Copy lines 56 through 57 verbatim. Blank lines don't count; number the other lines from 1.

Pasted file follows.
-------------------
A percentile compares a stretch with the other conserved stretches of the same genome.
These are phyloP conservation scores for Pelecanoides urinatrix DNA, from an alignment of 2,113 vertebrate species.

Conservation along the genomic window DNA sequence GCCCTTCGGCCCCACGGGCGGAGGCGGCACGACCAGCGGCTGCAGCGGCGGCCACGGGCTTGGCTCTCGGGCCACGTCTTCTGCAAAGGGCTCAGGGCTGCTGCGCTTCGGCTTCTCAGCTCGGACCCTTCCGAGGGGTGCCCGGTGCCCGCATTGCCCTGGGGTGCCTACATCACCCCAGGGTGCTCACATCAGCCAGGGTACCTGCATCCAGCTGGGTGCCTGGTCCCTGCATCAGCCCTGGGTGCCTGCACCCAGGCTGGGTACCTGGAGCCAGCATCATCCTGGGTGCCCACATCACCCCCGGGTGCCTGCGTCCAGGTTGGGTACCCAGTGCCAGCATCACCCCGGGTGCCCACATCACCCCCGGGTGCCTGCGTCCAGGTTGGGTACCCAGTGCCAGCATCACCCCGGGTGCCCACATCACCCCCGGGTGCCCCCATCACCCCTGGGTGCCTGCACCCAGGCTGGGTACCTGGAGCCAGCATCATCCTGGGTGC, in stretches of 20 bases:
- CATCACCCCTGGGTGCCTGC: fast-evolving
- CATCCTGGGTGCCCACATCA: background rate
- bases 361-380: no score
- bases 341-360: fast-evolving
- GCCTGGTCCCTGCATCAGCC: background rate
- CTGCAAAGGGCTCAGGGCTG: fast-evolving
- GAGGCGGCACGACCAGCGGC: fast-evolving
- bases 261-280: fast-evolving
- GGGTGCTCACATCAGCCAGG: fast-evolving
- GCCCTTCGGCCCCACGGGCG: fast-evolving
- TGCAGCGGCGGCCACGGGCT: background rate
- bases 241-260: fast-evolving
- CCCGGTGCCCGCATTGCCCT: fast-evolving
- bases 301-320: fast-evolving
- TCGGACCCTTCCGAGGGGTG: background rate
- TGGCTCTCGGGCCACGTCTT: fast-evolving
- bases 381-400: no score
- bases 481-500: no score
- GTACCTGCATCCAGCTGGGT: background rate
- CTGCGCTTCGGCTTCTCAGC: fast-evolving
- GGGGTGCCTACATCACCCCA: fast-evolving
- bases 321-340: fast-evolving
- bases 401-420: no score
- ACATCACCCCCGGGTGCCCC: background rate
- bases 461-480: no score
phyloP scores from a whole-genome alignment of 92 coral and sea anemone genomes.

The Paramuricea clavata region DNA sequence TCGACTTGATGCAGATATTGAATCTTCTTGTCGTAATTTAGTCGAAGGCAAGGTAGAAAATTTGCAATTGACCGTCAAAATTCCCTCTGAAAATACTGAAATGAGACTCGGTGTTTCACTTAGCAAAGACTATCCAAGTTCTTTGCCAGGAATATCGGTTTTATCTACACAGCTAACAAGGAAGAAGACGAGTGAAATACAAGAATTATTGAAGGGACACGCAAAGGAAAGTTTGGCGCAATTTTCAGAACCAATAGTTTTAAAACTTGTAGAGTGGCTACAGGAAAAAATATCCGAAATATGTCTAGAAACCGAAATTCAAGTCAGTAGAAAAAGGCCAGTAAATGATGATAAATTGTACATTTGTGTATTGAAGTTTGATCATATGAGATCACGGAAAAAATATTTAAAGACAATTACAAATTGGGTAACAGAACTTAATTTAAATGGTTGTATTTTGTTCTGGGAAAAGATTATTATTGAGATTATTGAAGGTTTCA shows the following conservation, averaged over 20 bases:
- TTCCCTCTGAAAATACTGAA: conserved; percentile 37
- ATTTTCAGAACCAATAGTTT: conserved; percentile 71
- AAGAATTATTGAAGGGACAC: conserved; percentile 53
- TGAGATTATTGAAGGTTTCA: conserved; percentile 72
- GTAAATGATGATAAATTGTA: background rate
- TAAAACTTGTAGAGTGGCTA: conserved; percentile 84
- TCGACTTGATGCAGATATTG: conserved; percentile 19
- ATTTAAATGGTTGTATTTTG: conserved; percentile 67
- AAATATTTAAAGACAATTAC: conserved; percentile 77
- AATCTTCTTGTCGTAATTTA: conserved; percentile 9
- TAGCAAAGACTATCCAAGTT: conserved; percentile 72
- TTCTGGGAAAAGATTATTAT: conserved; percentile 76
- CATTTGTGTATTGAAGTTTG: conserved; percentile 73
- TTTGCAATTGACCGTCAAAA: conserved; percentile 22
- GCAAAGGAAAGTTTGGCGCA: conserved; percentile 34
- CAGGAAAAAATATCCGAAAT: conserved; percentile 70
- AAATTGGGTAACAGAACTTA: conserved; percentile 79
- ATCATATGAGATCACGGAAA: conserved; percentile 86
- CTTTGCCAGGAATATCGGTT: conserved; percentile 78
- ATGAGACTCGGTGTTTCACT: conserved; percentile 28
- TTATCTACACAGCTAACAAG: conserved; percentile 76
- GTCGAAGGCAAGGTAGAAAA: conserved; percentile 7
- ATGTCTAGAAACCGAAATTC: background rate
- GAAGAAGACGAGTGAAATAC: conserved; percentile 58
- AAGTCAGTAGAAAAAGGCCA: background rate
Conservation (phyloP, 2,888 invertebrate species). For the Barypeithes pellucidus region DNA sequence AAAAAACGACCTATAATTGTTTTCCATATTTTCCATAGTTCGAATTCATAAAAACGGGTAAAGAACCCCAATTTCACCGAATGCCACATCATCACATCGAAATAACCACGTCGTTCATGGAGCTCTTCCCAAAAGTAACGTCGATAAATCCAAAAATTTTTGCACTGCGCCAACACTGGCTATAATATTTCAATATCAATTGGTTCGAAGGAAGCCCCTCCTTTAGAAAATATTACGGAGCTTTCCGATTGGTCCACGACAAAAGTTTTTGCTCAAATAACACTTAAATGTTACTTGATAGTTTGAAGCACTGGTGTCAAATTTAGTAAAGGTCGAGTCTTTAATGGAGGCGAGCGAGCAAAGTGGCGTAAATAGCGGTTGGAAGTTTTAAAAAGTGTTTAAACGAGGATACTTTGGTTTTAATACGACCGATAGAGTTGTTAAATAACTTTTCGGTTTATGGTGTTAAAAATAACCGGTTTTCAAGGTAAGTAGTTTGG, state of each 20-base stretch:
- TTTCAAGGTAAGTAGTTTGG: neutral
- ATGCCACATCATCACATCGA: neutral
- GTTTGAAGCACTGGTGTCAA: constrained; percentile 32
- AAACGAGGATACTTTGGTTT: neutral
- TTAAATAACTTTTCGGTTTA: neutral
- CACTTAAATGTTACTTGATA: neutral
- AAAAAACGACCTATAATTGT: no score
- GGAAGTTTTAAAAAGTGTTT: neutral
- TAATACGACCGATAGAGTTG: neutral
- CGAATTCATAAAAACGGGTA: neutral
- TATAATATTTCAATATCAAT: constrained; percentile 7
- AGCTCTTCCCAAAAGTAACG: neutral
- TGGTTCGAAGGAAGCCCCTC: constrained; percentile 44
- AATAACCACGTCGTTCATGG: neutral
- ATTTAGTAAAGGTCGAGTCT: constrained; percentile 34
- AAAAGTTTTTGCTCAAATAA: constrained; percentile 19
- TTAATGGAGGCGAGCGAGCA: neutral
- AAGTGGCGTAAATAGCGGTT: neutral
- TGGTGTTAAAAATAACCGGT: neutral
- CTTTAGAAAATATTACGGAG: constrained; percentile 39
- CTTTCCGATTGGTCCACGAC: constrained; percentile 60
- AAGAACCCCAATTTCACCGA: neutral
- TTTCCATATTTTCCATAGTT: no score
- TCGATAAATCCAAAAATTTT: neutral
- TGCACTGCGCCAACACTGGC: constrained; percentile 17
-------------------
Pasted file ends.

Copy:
Conservation (phyloP, 2,888 invertebrate species). For the Barypeithes pellucidus region DNA sequence AAAAAACGACCTATAATTGTTTTCCATATTTTCCATAGTTCGAATTCATAAAAACGGGTAAAGAACCCCAATTTCACCGAATGCCACATCATCACATCGAAATAACCACGTCGTTCATGGAGCTCTTCCCAAAAGTAACGTCGATAAATCCAAAAATTTTTGCACTGCGCCAACACTGGCTATAATATTTCAATATCAATTGGTTCGAAGGAAGCCCCTCCTTTAGAAAATATTACGGAGCTTTCCGATTGGTCCACGACAAAAGTTTTTGCTCAAATAACACTTAAATGTTACTTGATAGTTTGAAGCACTGGTGTCAAATTTAGTAAAGGTCGAGTCTTTAATGGAGGCGAGCGAGCAAAGTGGCGTAAATAGCGGTTGGAAGTTTTAAAAAGTGTTTAAACGAGGATACTTTGGTTTTAATACGACCGATAGAGTTGTTAAATAACTTTTCGGTTTATGGTGTTAAAAATAACCGGTTTTCAAGGTAAGTAGTTTGG, state of each 20-base stretch:
- TTTCAAGGTAAGTAGTTTGG: neutral